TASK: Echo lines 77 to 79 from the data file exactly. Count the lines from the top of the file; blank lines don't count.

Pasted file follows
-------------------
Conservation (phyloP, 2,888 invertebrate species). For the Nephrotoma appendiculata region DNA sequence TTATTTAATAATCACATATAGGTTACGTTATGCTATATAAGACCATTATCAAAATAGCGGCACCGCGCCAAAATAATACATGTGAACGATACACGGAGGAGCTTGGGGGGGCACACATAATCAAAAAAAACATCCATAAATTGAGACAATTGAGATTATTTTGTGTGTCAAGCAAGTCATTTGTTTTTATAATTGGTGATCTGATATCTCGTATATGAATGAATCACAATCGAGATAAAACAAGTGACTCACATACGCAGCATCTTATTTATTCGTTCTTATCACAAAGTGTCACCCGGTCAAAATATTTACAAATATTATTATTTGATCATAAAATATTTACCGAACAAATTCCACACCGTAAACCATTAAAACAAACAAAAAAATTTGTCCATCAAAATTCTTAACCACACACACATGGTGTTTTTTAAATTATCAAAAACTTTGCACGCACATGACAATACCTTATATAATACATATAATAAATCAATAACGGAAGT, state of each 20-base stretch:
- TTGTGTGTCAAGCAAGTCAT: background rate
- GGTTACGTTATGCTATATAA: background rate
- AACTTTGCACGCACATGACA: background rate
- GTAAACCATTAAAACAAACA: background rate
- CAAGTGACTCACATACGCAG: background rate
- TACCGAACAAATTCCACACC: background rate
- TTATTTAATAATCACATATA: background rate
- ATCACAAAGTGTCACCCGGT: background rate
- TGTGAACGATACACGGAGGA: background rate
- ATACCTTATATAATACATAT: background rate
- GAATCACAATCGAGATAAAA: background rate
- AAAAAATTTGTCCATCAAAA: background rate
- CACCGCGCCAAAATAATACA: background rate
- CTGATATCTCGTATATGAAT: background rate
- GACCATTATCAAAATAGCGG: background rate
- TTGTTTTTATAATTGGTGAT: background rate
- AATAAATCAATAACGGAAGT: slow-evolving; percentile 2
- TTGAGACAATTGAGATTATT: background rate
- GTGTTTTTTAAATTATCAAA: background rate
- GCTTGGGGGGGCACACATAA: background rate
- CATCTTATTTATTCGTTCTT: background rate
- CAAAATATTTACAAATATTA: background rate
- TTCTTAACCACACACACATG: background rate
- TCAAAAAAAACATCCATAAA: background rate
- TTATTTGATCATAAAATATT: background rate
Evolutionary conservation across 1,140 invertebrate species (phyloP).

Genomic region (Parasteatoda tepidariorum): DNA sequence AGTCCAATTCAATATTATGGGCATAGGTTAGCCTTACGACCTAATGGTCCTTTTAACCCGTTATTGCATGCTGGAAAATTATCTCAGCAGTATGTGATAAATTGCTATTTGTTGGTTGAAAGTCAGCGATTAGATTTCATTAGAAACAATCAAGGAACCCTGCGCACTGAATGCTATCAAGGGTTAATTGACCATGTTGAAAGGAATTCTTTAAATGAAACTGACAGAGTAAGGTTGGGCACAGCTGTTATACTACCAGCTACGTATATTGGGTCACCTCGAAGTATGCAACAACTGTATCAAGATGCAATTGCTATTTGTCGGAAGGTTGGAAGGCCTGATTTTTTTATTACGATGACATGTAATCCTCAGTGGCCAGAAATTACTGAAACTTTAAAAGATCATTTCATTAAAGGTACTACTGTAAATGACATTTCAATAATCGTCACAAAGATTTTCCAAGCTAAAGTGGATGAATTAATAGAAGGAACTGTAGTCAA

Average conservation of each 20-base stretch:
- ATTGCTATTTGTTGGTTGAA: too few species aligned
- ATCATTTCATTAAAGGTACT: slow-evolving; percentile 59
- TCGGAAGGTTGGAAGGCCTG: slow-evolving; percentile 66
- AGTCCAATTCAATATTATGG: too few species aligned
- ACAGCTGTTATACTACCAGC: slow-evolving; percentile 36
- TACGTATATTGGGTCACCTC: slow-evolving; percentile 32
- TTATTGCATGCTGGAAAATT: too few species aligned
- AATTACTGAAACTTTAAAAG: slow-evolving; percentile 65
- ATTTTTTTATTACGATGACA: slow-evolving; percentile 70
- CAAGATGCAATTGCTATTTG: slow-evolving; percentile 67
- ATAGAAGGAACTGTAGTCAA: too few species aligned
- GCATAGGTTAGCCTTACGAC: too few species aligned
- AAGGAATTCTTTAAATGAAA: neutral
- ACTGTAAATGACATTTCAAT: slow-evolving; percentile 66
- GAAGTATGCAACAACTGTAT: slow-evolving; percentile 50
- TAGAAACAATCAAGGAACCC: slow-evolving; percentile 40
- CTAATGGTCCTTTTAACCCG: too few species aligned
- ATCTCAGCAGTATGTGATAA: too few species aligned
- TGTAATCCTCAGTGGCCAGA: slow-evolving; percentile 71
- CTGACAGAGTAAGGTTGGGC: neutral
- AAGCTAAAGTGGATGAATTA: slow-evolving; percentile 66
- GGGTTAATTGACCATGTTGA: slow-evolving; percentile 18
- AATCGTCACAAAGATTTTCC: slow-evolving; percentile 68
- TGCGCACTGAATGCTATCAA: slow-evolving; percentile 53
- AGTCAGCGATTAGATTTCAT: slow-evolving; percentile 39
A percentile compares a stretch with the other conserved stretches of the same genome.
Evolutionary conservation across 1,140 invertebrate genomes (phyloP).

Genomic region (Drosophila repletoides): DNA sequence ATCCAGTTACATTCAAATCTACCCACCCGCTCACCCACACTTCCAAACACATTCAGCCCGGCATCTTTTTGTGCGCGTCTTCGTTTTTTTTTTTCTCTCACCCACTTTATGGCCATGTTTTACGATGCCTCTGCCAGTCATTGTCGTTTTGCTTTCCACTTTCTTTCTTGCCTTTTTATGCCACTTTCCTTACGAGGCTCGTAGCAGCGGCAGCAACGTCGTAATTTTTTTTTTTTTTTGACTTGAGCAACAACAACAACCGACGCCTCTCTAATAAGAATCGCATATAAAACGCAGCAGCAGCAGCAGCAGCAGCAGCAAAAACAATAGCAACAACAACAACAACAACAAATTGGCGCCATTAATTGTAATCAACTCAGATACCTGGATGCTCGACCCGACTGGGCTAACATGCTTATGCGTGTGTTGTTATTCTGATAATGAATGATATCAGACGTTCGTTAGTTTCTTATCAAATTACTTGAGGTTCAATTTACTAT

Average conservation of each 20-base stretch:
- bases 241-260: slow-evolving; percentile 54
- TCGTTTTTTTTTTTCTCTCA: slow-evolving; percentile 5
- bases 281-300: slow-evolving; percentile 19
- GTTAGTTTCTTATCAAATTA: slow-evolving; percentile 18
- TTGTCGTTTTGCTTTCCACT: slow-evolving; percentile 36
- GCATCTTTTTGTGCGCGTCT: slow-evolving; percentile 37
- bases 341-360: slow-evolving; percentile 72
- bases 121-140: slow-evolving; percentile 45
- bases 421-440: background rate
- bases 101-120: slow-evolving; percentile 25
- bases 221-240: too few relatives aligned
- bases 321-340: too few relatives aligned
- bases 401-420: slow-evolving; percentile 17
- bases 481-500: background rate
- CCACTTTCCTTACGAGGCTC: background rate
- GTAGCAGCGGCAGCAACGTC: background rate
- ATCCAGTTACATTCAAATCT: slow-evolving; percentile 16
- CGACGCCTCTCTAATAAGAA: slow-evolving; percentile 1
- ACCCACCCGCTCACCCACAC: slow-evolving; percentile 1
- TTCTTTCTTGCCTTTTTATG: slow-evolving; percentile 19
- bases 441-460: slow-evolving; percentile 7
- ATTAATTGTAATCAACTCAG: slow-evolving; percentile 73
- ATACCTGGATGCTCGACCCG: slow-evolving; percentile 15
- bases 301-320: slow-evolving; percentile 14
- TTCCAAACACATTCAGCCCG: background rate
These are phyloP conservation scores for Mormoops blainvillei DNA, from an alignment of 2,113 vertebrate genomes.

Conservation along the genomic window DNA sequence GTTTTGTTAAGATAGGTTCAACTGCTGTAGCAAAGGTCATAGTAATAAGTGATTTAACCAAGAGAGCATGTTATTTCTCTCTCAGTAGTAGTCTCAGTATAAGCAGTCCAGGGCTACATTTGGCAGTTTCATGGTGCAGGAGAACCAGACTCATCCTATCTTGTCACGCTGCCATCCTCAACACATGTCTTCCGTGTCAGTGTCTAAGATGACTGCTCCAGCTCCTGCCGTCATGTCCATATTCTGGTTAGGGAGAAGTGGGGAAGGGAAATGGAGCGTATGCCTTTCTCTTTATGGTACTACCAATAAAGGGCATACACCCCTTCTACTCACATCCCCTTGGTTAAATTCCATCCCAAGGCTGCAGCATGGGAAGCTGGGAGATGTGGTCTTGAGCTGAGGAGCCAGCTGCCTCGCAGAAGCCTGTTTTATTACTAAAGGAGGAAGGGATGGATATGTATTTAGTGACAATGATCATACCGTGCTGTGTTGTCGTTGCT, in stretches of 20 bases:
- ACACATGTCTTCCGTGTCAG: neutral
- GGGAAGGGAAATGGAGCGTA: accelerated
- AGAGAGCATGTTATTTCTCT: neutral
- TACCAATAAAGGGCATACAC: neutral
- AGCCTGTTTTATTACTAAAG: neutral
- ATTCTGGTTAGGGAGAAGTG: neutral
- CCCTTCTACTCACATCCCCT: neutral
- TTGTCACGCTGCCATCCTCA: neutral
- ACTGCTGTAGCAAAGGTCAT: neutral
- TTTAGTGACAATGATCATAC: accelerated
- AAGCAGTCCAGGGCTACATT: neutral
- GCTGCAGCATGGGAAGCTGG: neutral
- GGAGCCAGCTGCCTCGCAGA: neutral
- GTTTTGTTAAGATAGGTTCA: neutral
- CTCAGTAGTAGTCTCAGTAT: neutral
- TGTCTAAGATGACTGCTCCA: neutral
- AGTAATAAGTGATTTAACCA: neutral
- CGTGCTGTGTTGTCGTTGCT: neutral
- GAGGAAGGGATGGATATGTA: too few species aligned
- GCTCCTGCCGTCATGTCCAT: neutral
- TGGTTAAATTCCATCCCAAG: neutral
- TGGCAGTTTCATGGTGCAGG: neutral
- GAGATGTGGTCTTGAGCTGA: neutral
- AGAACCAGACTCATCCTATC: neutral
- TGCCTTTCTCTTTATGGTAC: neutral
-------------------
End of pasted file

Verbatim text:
- ACCCACCCGCTCACCCACAC: slow-evolving; percentile 1
- TTCTTTCTTGCCTTTTTATG: slow-evolving; percentile 19
- bases 441-460: slow-evolving; percentile 7